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Steps to starting a small business

Norman Eng

Starting and managing a business takes motivation, desire and talent. It also takes research, planning and support along the way.

To increase your chance for success, take the time up front to explore and evaluate your business and personal goals. Then use this information to build a simple business plan that will help you reach these goals.

The process of developing a business plan will help you think through some important issues that you may not have considered yet. Your plan will become a valuable tool as you set out to raise money for your business. It should also provide milestones to measure your success.

Before starting out, list your reasons for wanting to go into business. Some of the most common reasons for starting a business are wanting to be your own boss, wanting to attain financial independence, wanting more creative freedom and wanting to be able to fully exploit your talents and skills.

Next you need to determine what business is “right for you.” Ask yourself a few questions, such as:

  • What do I like to do with my time?
  •  What technical skills have I learned or developed?
  • What do others say I am good at?
  • How much time do I have to run a successful business?
  • Do I have any hobbies or interests that are marketable?

Then you should identify the niche your business will fill. Conduct the necessary research to answer these questions:

  • Is my idea practical and will it fill a need?
  • What is my competition?
  • What is my business advantage over existing firms?
  • Can I deliver a better quality service?
  • Can I create a demand for your business?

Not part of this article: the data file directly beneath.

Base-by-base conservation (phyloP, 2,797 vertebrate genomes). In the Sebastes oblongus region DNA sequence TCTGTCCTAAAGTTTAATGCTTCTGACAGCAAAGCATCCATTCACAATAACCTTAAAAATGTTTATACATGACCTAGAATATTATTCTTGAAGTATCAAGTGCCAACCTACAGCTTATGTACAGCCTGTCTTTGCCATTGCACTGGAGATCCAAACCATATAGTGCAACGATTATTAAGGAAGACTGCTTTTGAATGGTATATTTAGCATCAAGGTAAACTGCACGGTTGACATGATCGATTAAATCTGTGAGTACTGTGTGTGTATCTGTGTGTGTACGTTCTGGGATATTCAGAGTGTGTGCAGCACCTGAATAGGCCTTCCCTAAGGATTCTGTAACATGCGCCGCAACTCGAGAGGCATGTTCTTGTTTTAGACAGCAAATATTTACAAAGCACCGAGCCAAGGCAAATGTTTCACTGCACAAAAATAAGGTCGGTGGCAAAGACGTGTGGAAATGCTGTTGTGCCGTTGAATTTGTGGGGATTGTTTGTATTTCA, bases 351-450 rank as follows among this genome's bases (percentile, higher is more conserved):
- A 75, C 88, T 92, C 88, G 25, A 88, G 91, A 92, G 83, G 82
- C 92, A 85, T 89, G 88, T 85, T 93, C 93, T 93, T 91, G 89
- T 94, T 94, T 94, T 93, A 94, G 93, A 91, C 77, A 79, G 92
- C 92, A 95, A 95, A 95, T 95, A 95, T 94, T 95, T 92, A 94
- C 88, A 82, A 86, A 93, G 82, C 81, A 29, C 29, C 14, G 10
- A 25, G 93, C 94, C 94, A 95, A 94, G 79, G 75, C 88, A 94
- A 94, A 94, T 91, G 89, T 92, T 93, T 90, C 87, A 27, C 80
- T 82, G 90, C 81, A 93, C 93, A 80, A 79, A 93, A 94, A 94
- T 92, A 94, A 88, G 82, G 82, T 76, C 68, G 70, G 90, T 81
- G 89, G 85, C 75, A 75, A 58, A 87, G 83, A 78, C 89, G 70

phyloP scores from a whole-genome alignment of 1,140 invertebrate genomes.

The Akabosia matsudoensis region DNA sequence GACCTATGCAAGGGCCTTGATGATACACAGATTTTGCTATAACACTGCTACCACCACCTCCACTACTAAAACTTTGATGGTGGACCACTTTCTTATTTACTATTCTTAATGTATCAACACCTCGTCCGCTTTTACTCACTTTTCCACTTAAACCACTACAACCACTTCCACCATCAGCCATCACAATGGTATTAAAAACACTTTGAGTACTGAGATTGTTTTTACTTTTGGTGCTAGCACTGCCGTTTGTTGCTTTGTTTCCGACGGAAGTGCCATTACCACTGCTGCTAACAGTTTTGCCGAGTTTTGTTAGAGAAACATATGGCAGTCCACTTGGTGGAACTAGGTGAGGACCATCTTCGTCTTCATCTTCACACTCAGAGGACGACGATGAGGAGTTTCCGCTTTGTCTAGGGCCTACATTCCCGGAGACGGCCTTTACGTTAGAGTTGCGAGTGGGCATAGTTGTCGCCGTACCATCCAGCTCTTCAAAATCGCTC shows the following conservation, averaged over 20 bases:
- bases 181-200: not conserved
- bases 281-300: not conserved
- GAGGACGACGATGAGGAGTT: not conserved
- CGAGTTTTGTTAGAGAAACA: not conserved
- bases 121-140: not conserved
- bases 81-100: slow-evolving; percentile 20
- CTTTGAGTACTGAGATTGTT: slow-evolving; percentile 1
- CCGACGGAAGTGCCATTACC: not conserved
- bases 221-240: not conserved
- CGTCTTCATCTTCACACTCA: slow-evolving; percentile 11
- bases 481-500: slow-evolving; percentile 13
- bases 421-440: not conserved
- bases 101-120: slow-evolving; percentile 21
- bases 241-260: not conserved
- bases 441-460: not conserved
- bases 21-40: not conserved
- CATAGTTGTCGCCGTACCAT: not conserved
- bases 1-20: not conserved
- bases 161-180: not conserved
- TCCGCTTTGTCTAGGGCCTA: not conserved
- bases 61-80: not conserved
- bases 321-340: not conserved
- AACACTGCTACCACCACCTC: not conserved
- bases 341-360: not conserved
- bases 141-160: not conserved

The final step before developing your plan is the pre-business checklist. You should answer these questions:

  • What business am I interested in starting?
  • What services or products will I sell? Where will I be located?
  • What skills and experience do I bring to the business?
  • What will be my legal structure? 
  • What will I name my business?
  • What equipment or supplies will I need?
  • What insurance coverage will be needed?
  • What financing will I need?
  • What are my resources?
  • How will I compensate myself?

Your answers will help you create focused, well-researched business plan that should serve as a blueprint. It should detail how the business will be operated, managed and capitalized.

For more guidance and information, visit www.SBA.gov and follow the 10 Steps to Starting a Business. 

The SBA Massachusetts District Office along with resource partners (Massachusetts Small Business Development Center, SCORE and Center for Women & Enterprise) regularly host FREE/low-cost educational workshops that can help you understand the process of starting a business. Please visit any of the resource partners to find out how you can get help launching your business today!

Norman Eng is an economic development specialist and public information officer with the Massachusetts District Office of the U.S. Small Business Administration.

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